I recently overheard a middle school science teacher raving about the Forensic Science Unit on this middle school teacher science site.

I am always on the lookout for new ways to encourage reading. This caught my eye – 8 Free IPad Apps for Young Learners.

I have mentioned Bloom’s Taxonomy so many more times than I thought ever likely when I first learned it! Here is a nicely explained version of the latest taxonomy including the creating aspect.

I am seeing a lot more blogging activity by principals, teachers and students, which is encouraging! See what the best bloggers are doing – here are the latest Edublog 2012 awards for various types of blogs that have been deemed to be the very best!

What could we learn from Finland? I blogged about this in September 2012  and here is an interesting selection of some of the differences: 26 Amazing Facts About Finland’s Unorthodox Education System.

Provocative Dept.#1: Are we paying attention to what our students are saying? Are we asking them what they think about how they are learning? They may be saying: “I hate school, but I love learning!” Check out what the kids are saying in these videos.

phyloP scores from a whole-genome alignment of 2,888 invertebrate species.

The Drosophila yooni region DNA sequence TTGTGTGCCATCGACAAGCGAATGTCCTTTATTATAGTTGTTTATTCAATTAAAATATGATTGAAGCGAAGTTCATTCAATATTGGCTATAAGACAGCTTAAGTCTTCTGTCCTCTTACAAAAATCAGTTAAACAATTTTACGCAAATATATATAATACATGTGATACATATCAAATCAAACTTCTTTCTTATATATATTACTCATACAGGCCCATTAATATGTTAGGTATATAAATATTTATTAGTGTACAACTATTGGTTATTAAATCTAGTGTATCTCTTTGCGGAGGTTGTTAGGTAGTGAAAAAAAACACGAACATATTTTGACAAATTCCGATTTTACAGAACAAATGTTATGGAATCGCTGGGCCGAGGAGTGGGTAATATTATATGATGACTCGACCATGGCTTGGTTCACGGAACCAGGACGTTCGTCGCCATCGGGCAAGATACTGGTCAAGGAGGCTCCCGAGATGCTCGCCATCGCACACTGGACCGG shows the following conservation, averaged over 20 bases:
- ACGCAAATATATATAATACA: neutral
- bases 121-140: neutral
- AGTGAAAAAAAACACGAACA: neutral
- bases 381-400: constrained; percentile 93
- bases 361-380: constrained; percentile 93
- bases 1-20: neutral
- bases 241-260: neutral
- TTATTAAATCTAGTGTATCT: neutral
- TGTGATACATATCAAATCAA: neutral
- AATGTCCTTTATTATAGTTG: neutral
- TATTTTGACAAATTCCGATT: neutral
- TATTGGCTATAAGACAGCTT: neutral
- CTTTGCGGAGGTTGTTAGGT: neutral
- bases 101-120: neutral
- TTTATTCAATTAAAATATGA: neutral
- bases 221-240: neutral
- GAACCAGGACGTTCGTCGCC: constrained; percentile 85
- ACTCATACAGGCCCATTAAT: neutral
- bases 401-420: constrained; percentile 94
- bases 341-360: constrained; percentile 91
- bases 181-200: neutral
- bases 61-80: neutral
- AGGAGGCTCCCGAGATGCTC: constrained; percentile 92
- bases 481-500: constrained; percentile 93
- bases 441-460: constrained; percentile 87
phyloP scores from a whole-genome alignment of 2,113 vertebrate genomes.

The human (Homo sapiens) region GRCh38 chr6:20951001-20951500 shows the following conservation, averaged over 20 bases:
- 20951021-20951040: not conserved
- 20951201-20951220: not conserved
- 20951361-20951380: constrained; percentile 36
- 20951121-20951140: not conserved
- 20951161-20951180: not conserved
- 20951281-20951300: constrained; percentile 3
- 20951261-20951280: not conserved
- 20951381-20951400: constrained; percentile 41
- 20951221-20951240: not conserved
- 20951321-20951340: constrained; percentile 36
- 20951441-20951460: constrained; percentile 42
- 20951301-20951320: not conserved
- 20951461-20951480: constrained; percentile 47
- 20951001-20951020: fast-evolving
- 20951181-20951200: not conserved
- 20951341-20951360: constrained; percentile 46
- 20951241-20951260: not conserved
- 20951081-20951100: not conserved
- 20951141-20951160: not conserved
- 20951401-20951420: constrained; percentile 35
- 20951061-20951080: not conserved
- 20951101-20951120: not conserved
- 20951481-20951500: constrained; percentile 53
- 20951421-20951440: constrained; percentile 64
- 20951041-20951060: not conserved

Provocative Dept. #2: What would schools look like if we were organized around the idea of students as empowered, passionate, interested, self-directed learners? Here is a quick summary and current critique by a high school sophomore at a Tedx youth event.

Project based learning has grown in popularity – want to know more? The two best resources are The Buck Institute  and Edutopia. Here is a nice stream on project based learning at the early grades.

Blended learning – want to know more? Here is a very helpful report from FSG (a non-profit consulting and research company) entitled: Blended Learning in Practice: Case Studies from Leading Schools.

Are any of your teachers using “It’s like a Pinterest for education, as it allows users to collect web resources and add them to “Learnboards” to educate an audience about a particular subject.” – Hauna Zaich, Edutopia.

The end of higher education as we know it? Here’s a good short article on the impact of the rise of MOOC’s!